This article was originally published December 2009
If one were to type the phrase “emergency contraception” into the Google search bar, one would expect to find among the first results Planned Parenthood, or some other “reproductive health” organization. It would come as quite a surprise, then, to learn that the very top result, ahead of all these other groups, is the website ec.princeton.edu. This Princeton-domain address is also listed along with Planned Parenthood and the FDA on the government website womenshealth.gov as a resource for “more information” about emergency contraception. When this site came to our attention, therefore, we were curious about the nature of both its content and its Princeton sponsorship.
The website is operated by the Princeton Office of Population Research (OPR), established in 1936 as the very first center for research on populations. OPR’s “public infrastructure core” consists of four branches: the Population Annual Meeting Program Application, which manages “the scientific program of the annual meeting of the Population Association of America;” Research Briefs, which “summarize the core findings of recent analyses based upon data collected for the Fragile Families and Child Wellbeing Survey,” the Future of Children journal, which is concerned with influencing policy to “better the lives of children now and in the future,” and the emergency contraception website ec.princeton.edu. This website was established in 1994 bys current director, Professor James Trussell, to educate women about Emergency Contraception and to encourage its broader use.
Prof. Trussell, a Professor of Economics and Public Affairs at the University, has been a member of the Office of Population Research since he came to Princeton as a graduate student in 1973. Serving as OPR’s director from 1992 to 1998, and again from 2002 until today, Trussell says that when he founded the website, “very few people knew about emergency contraception,” and he wanted to show women that there is a final option to prevent pregnancy after unprotected sex. In many of his articles, Trussell expresses concern over the large number of “unplanned” pregnancies in the U.S., and argues how important it is for women who accidentally have unprotected sex from time to time to know that they can still prevent pregnancy for up to 5 days after the encounter. His strong commitment to this cause has led Trussell to become one of the preeminent American authorities on emergency contraception, with at least two dozen articles published on the subject, including six out of his last seven. In addition to all of this, Trussell is on the board of directors at the National Abortion & Reproductive Rights Action League (NARAL Pro-Choice America), designating him a leader in the pro-choice movement.
The website ec.princeton.edu is a compendium of Trussell’s efforts in emergency contraception. According to the site, its mission is to increase women’s knowledge about and timely access to emergency contraception and other reproductive health choices, both in the United States and abroad. With an online database of emergency contraception providers in the United States, a database of emergency contraceptive pills around the world, and information on explaining to sexual partners how regular contraception pills can be used as a form of emergency contraception, ec.princeton.edu employs a variety of methods to further its purpose. The website includes a brand-by-brand comparison of pills by company, dosage, and hormone levels per dose. It even analyzes the effectiveness and side effects of selected pills, specifically Plan B, Plan B One-Step, and Next Choice.
While the amount of information and detail that this website holds may be considered admirable, ec.princeton.edu goes beyond merely providing “neutral” information. It forms a core part of Trussell’s avowed mission to increase the use of emergency contraception worldwide, and a very effective part at that: 130,000 people from over 50 countries view this website a total of 575,000 times per month. It is published in English, Spanish, French, and Arabic.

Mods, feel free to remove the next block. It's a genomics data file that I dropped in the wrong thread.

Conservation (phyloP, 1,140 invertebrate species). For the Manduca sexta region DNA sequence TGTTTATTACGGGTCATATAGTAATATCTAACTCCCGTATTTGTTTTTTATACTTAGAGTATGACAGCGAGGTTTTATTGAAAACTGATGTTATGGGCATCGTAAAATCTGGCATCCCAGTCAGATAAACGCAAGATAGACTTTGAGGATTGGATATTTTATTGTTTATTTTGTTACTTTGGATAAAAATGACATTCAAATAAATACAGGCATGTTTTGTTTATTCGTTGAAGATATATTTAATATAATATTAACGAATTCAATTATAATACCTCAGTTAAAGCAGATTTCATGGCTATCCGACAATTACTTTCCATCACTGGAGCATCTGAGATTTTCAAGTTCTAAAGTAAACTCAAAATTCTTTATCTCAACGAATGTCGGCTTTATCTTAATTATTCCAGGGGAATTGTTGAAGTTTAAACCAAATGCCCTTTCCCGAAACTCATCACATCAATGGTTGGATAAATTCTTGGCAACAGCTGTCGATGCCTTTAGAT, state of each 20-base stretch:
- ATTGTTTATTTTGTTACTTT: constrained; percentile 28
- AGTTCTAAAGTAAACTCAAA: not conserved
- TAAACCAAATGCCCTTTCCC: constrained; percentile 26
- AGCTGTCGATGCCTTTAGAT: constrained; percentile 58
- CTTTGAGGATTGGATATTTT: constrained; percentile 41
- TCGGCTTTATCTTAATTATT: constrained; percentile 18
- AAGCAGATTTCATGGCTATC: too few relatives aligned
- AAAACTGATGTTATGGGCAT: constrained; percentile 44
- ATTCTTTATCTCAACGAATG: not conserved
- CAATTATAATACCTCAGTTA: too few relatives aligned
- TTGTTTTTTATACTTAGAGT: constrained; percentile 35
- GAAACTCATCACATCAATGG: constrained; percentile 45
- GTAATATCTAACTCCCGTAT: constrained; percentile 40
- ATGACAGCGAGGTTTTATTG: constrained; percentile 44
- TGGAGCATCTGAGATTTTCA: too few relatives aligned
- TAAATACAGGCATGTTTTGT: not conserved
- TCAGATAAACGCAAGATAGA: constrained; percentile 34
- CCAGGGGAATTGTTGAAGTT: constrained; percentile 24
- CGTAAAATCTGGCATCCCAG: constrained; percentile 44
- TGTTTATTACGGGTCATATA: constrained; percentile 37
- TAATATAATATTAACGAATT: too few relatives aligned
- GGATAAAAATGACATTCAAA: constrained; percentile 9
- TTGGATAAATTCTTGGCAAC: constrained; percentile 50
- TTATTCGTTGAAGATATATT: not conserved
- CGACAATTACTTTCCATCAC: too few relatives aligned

Among such viewers are inevitably teenage girls under 17 who have engaged in unprotected sex and are looking for answers. Even though emergency contraception pills have not yet been clinically tested on teenagers, ec.princeton.edu specifically encourages teens under 17 to use emergency contraception. To make matters worse, it pushes for girls under 17 to acquire and use emergency contraception without prior parental consent. In fact, it suggests that these teenagers “be sure to ask if the medical care [they] receive will be confidential and, if not… contact someone else to get emergency contraception.” Such an action takes a conversation that one would ordinarily expect a teenager to have with her parents, and puts it in the hands of an unknown doctor – a stranger. The website does not stop there, however. Upon acknowledging that it may be difficult for a girl who has had unprotected sex to procure the “morning-after” pill in the short time before she becomes pregnant, it encourages teenagers to keep emergency contraception pills “on hand” in a medicine cabinet to minimize the time between unprotected sex and the pregnancy prevention step.
The website also provides a manual, EC at the Grassroots, a self-described “Manual for Developing an Emergency Contraception Access Campaign in Your Community.” This twenty-two-page grassroots organzation guide is published by the National Network of Abortion Funds (NNAF). And, as one might well expect, the NNAF was created specifically to raise funds to help women pay for abortions. While this manual does not directly endorse abortion, it presents abortion in a very positive light, and clearly demonstrates the seamless ideological connection between Trussell’s efforts and the pro-choice movement at large. At one point, the manual states that, “In many rural areas, women in need of information and timely access to EC must contend with barriers ranging from their remote location to a conservative climate that limits and distorts public awareness of the issue.” This statement summarizes the ideological one-sidedness that underlies the entire website: its authors are so convinced of their position’s unassailability that they refuse to acknowledge the controversy that continues to surround the issue of emergency contraception, and dismiss their opponents as either misguided or malicious distorters of reality. With more than 50% of Americans today currently identifying themselves as pro-life, it is hard to see any truth behind the pretensions to neutrality of a website that openly allies itself with pro-choice activists, and ignores the clear and present controversy.